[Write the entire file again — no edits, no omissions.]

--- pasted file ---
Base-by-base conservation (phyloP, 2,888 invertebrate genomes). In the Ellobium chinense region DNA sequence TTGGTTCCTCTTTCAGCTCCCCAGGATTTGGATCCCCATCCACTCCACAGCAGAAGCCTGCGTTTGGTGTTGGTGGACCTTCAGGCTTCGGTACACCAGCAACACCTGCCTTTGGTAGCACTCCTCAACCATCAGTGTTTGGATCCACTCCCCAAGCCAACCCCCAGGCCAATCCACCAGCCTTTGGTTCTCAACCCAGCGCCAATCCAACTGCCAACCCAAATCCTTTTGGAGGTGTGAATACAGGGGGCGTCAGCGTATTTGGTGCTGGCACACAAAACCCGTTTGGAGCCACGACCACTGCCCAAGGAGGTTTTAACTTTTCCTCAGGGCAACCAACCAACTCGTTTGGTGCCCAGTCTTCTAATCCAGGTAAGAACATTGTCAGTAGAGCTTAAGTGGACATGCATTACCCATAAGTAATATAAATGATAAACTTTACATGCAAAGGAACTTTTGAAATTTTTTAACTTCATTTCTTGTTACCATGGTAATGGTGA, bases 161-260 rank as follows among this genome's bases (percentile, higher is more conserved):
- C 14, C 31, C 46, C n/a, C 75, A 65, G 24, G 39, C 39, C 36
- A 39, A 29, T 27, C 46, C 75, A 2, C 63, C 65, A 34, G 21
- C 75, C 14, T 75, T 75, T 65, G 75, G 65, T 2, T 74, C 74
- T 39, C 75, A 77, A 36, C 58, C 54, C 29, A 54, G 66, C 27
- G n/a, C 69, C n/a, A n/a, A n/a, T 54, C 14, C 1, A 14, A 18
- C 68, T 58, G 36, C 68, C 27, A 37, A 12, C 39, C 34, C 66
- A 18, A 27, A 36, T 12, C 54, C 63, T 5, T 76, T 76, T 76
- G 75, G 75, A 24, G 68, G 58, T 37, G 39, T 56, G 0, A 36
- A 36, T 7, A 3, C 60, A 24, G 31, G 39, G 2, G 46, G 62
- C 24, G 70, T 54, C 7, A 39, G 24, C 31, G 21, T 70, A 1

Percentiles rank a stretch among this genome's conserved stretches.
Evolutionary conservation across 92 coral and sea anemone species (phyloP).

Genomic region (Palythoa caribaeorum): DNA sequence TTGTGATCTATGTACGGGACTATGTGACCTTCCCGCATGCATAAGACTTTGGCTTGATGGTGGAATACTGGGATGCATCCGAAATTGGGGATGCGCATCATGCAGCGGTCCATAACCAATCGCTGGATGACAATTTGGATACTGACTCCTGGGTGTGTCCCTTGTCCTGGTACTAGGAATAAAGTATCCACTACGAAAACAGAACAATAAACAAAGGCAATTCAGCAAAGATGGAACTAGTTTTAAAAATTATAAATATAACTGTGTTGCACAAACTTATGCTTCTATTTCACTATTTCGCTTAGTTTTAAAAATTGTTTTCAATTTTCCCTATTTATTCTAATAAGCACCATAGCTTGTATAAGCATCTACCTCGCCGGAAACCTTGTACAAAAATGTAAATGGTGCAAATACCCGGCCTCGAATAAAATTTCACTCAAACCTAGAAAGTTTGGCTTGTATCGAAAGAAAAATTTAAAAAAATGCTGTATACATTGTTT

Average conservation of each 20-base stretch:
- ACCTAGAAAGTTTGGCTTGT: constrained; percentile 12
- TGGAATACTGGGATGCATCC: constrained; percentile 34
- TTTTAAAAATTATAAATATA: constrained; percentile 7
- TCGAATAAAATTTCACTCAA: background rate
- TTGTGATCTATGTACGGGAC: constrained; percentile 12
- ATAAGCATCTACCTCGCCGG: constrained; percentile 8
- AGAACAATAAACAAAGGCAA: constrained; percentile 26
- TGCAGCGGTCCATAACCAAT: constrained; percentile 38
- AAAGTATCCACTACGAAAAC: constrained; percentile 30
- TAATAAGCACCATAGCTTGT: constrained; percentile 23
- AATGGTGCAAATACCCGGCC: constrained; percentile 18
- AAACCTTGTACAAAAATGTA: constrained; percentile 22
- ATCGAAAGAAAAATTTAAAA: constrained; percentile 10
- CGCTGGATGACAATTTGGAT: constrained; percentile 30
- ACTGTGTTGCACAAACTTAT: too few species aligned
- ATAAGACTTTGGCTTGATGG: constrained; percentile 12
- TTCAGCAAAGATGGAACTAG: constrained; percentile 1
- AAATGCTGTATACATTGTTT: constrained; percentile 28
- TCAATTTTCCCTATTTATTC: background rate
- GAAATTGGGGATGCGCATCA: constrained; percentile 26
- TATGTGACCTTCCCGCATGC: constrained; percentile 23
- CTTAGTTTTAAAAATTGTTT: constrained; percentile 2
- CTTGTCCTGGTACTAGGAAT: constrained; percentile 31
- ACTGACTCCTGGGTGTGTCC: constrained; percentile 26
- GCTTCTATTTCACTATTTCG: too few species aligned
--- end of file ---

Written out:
Base-by-base conservation (phyloP, 2,888 invertebrate genomes). In the Ellobium chinense region DNA sequence TTGGTTCCTCTTTCAGCTCCCCAGGATTTGGATCCCCATCCACTCCACAGCAGAAGCCTGCGTTTGGTGTTGGTGGACCTTCAGGCTTCGGTACACCAGCAACACCTGCCTTTGGTAGCACTCCTCAACCATCAGTGTTTGGATCCACTCCCCAAGCCAACCCCCAGGCCAATCCACCAGCCTTTGGTTCTCAACCCAGCGCCAATCCAACTGCCAACCCAAATCCTTTTGGAGGTGTGAATACAGGGGGCGTCAGCGTATTTGGTGCTGGCACACAAAACCCGTTTGGAGCCACGACCACTGCCCAAGGAGGTTTTAACTTTTCCTCAGGGCAACCAACCAACTCGTTTGGTGCCCAGTCTTCTAATCCAGGTAAGAACATTGTCAGTAGAGCTTAAGTGGACATGCATTACCCATAAGTAATATAAATGATAAACTTTACATGCAAAGGAACTTTTGAAATTTTTTAACTTCATTTCTTGTTACCATGGTAATGGTGA, bases 161-260 rank as follows among this genome's bases (percentile, higher is more conserved):
- C 14, C 31, C 46, C n/a, C 75, A 65, G 24, G 39, C 39, C 36
- A 39, A 29, T 27, C 46, C 75, A 2, C 63, C 65, A 34, G 21
- C 75, C 14, T 75, T 75, T 65, G 75, G 65, T 2, T 74, C 74
- T 39, C 75, A 77, A 36, C 58, C 54, C 29, A 54, G 66, C 27
- G n/a, C 69, C n/a, A n/a, A n/a, T 54, C 14, C 1, A 14, A 18
- C 68, T 58, G 36, C 68, C 27, A 37, A 12, C 39, C 34, C 66
- A 18, A 27, A 36, T 12, C 54, C 63, T 5, T 76, T 76, T 76
- G 75, G 75, A 24, G 68, G 58, T 37, G 39, T 56, G 0, A 36
- A 36, T 7, A 3, C 60, A 24, G 31, G 39, G 2, G 46, G 62
- C 24, G 70, T 54, C 7, A 39, G 24, C 31, G 21, T 70, A 1

Percentiles rank a stretch among this genome's conserved stretches.
Evolutionary conservation across 92 coral and sea anemone species (phyloP).

Genomic region (Palythoa caribaeorum): DNA sequence TTGTGATCTATGTACGGGACTATGTGACCTTCCCGCATGCATAAGACTTTGGCTTGATGGTGGAATACTGGGATGCATCCGAAATTGGGGATGCGCATCATGCAGCGGTCCATAACCAATCGCTGGATGACAATTTGGATACTGACTCCTGGGTGTGTCCCTTGTCCTGGTACTAGGAATAAAGTATCCACTACGAAAACAGAACAATAAACAAAGGCAATTCAGCAAAGATGGAACTAGTTTTAAAAATTATAAATATAACTGTGTTGCACAAACTTATGCTTCTATTTCACTATTTCGCTTAGTTTTAAAAATTGTTTTCAATTTTCCCTATTTATTCTAATAAGCACCATAGCTTGTATAAGCATCTACCTCGCCGGAAACCTTGTACAAAAATGTAAATGGTGCAAATACCCGGCCTCGAATAAAATTTCACTCAAACCTAGAAAGTTTGGCTTGTATCGAAAGAAAAATTTAAAAAAATGCTGTATACATTGTTT

Average conservation of each 20-base stretch:
- ACCTAGAAAGTTTGGCTTGT: constrained; percentile 12
- TGGAATACTGGGATGCATCC: constrained; percentile 34
- TTTTAAAAATTATAAATATA: constrained; percentile 7
- TCGAATAAAATTTCACTCAA: background rate
- TTGTGATCTATGTACGGGAC: constrained; percentile 12
- ATAAGCATCTACCTCGCCGG: constrained; percentile 8
- AGAACAATAAACAAAGGCAA: constrained; percentile 26
- TGCAGCGGTCCATAACCAAT: constrained; percentile 38
- AAAGTATCCACTACGAAAAC: constrained; percentile 30
- TAATAAGCACCATAGCTTGT: constrained; percentile 23
- AATGGTGCAAATACCCGGCC: constrained; percentile 18
- AAACCTTGTACAAAAATGTA: constrained; percentile 22
- ATCGAAAGAAAAATTTAAAA: constrained; percentile 10
- CGCTGGATGACAATTTGGAT: constrained; percentile 30
- ACTGTGTTGCACAAACTTAT: too few species aligned
- ATAAGACTTTGGCTTGATGG: constrained; percentile 12
- TTCAGCAAAGATGGAACTAG: constrained; percentile 1
- AAATGCTGTATACATTGTTT: constrained; percentile 28
- TCAATTTTCCCTATTTATTC: background rate
- GAAATTGGGGATGCGCATCA: constrained; percentile 26
- TATGTGACCTTCCCGCATGC: constrained; percentile 23
- CTTAGTTTTAAAAATTGTTT: constrained; percentile 2
- CTTGTCCTGGTACTAGGAAT: constrained; percentile 31
- ACTGACTCCTGGGTGTGTCC: constrained; percentile 26
- GCTTCTATTTCACTATTTCG: too few species aligned